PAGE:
Documenting drums and drum language in Ibibio traditional ceremonies
|Affiliation||University of Calabar|
|Collection Status||Collection online|
Summary of the deposit
Documentation of endangered knowledge about drums and drum language among the Ibibios of the south-south Nigeria. The use of drum and its language, though essential in most traditional ceremonies, is greatly endangered.
Ibibios of the south-south Nigeria.
The Ibibios have drums like obodom ubong (royal drum), obodom enyong (the drum played on the tree top) obodom mbre (drum used by masquerade group) obodom usuan etop or obodom ikod (drum for message dissemination) and the skin drum among others. It is worthy to note that the obodom enyong and obodom ubong are fast disappearing. From a preliminary interview carried out, it was discovered that most of the drum types that have been in existence are no longer in use and are not even known to the younger generation. The obodom usuan etop is now being replaced with the use of a bell which cannot travel the distance that the vibration of the obodom (drum) can travel.
The documentation of the different types of drums aims to revitalize and preserve this aspect of the culture of the Ibibios for this generation and generations yet unborn to appreciate the rich culture that is fast dying. It emphasizes the use of instruments (drum) in communication.
Ibibio is one of the 500 languages spoken in Nigeria. Like other languages that are fast going into extinction, Ibibio is an endangered language because the cultural aspects and artifacts of the people in terms of names, events, instruments of use during events like coronation, burial, etc are no longer being used. In the same vein, the younger generation of Ibibios do not even know them for instance: obodom enyon (the talking drum on a tree top). The younger generation cannot even identify them nor give adequate interpretation to the beat of the drum. Similarly, they do not know the functions and times of use for these drums.
Ibibio is listed as ISO 639-3:ibb (Ethnologue 2005). As a language that is being developed, Ibibio has attained some level of linguistic description as found in the following works:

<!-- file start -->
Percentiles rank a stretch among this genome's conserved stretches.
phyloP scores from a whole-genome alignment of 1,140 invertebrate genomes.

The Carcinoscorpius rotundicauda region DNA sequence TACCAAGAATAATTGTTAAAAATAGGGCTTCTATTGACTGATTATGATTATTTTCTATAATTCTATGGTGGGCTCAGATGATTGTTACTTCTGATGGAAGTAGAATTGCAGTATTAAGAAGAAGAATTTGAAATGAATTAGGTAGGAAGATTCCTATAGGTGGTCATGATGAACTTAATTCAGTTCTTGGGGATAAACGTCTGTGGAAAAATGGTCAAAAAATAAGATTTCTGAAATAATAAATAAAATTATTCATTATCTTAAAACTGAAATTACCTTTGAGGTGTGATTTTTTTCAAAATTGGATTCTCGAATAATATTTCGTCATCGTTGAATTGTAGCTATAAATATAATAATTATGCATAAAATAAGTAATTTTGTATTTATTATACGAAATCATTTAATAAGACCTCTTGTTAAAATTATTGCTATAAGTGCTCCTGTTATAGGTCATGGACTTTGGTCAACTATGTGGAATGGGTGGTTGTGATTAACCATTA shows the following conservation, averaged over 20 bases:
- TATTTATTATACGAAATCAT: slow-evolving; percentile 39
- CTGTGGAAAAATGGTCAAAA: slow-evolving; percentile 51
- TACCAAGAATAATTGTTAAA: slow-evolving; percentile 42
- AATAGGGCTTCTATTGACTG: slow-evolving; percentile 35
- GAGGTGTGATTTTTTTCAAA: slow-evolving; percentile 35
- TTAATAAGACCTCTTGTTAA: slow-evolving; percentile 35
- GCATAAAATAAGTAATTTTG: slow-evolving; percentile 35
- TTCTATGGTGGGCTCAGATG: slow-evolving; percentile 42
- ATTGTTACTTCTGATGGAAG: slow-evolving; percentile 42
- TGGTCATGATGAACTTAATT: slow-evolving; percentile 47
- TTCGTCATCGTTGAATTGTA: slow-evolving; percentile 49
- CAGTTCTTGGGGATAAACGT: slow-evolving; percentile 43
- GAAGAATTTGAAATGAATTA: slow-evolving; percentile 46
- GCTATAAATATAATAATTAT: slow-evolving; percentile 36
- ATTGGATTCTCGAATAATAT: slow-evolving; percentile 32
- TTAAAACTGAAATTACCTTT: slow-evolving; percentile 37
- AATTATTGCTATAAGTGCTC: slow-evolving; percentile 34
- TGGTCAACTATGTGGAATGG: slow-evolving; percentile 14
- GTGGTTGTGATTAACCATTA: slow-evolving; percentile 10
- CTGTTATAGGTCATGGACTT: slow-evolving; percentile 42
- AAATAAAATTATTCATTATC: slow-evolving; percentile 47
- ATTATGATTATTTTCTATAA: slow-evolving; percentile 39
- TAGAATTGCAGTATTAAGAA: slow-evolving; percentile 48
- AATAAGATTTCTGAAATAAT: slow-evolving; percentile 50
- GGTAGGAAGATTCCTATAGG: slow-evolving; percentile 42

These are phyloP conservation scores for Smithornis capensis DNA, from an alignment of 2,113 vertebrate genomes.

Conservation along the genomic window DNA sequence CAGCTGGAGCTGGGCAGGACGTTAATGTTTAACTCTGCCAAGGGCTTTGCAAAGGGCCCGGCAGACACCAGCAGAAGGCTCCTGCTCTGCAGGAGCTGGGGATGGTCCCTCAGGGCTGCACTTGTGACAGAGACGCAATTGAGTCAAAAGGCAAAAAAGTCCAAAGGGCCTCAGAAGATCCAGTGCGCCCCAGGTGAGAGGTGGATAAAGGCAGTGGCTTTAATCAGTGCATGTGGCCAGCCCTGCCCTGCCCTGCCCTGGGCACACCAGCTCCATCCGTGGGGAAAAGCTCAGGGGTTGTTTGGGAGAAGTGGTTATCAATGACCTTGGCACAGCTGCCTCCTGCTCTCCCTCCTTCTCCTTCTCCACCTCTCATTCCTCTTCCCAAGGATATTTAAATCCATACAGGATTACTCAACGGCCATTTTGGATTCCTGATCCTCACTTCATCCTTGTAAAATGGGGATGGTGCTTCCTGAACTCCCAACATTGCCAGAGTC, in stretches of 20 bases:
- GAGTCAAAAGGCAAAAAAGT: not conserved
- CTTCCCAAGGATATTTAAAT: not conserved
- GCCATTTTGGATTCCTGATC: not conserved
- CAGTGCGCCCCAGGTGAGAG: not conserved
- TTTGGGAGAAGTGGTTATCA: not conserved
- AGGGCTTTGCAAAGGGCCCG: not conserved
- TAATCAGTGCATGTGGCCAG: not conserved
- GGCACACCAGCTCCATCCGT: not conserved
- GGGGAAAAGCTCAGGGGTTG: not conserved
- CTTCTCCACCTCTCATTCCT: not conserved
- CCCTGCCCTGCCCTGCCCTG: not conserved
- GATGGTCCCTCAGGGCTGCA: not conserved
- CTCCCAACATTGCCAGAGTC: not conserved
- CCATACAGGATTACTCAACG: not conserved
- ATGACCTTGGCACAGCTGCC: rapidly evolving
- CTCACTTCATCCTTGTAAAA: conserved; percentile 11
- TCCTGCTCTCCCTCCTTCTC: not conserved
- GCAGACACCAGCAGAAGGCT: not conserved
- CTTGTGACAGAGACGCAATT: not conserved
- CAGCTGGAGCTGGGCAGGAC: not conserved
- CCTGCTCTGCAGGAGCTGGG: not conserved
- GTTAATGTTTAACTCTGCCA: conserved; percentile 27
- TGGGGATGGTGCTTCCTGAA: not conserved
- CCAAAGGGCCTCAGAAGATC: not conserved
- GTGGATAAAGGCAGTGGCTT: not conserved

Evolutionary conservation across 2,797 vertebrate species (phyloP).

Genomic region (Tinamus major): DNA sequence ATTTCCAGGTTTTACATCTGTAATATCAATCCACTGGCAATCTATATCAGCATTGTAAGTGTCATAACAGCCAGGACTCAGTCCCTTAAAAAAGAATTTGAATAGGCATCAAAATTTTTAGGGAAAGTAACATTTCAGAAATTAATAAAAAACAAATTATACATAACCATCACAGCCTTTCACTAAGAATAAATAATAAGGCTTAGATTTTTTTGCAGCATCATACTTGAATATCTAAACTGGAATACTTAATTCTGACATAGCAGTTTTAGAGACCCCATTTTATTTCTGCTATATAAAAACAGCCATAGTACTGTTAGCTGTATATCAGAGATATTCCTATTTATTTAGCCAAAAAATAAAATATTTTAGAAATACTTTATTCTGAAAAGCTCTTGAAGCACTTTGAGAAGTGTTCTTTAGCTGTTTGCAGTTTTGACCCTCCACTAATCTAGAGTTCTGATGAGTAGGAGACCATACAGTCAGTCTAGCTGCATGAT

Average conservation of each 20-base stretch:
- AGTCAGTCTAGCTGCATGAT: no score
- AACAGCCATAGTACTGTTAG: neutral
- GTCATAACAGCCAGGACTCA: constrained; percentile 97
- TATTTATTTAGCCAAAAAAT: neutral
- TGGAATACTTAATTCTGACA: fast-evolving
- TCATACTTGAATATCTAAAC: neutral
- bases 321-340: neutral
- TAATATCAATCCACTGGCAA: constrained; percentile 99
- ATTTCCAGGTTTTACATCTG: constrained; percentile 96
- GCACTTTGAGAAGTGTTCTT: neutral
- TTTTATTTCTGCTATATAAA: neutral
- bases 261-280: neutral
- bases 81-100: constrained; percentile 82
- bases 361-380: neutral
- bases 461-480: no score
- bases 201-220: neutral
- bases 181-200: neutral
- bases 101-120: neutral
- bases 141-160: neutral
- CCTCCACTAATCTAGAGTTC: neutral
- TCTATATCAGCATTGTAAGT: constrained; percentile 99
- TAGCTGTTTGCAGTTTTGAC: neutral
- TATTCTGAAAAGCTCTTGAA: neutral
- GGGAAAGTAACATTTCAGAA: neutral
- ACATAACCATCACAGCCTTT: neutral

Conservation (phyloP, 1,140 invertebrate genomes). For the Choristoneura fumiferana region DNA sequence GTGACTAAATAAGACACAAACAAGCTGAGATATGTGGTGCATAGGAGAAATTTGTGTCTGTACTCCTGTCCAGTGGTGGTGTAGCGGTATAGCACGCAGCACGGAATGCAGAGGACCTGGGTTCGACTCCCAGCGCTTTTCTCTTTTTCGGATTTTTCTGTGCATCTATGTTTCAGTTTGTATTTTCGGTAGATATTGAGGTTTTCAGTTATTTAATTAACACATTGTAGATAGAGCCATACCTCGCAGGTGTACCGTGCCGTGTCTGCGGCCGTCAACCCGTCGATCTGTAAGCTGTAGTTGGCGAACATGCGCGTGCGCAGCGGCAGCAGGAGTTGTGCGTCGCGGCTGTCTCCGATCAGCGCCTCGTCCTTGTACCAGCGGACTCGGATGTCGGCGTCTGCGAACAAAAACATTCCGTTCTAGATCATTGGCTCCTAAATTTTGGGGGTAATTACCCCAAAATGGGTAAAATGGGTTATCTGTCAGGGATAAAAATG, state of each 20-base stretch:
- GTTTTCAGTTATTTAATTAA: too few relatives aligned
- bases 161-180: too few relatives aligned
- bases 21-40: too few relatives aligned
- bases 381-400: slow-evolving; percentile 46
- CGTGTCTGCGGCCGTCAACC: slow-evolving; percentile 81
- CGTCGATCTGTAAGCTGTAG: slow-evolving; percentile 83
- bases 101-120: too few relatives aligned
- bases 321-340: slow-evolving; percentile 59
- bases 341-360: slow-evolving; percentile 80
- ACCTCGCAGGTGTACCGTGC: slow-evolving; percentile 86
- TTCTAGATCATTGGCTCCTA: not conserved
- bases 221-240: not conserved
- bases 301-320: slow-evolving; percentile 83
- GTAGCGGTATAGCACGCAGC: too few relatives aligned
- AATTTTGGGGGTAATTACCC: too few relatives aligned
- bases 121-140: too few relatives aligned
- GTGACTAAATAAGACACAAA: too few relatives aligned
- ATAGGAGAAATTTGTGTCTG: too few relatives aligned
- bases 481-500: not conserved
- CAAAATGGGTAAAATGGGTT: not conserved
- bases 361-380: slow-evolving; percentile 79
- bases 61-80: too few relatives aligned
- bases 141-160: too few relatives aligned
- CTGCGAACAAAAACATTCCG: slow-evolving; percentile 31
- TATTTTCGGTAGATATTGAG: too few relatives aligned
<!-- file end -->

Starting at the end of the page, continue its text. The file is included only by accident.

a. Ibibio orthography 1985 Lagos: Federal Ministry of Information
b. Ibibio language writers Association (ILWA) Kufre mme Ndifereke: Edikood nwed ke iko Ibibio. Ibadan: University press.
c. Essien, O. 1986 Ibibio names. Ibadan: Daystar publisher.
d. Essien O. 1990. A grammar of the Ibibio language. Ibadan: University Press.
e. Urua, E. 2000, 2007. Ibibio phonetics and phonology, Port Harcourt: Emhai publishers.
f. Udo, E.A. 1983. Who are the Ibibios? Onitsha: Africana – FEP.
g. Ukpong, E.A. 2007. An Inquiry into culture: Ibibio names. Uyo: Dorand Publishers.
h. University of Uyo – Project works at undergraduate and postgraduate levels.
Though the University of Uyo is doing a great work in documenting the endangered languages in Akwa Ibom State, most of the researches tilt towards linguistic analysis and description. Therefore, there is an urgent need for the documentation of traditional ceremonies, the language and cultural instruments for instance: the use of drums needs to be documented.
Ibibio is a media language used by the Akwa Ibom Broadcasting Corporation (AKTV) and (AKBC). The language is used for news broadcast, songs, advertising and announcements etc. It is taught in the primary, secondary and tertiary institutions. Though Ibibio is spoken in fifteen of the thirty-one Local Government Areas, so far, it has only achieved some degree of linguistic description.
Audio and video recordings and photos to show the drums, their beats and rhythm, vocabulary, and information such as how they are used.
Documenting drums and drum language in Ibibio traditional ceremonies.
Acknowledgement and citation
To refer to any data from the collection, please cite as follows:
Okon, Bassey. 2014. Documenting drums and drum language in Ibibio traditional ceremonies. London: SOAS University of London, Endangered Languages Archive. Handle: http://hdl.handle.net/2196/00-0000-0000-0002-A675-1. Accessed on [insert date here].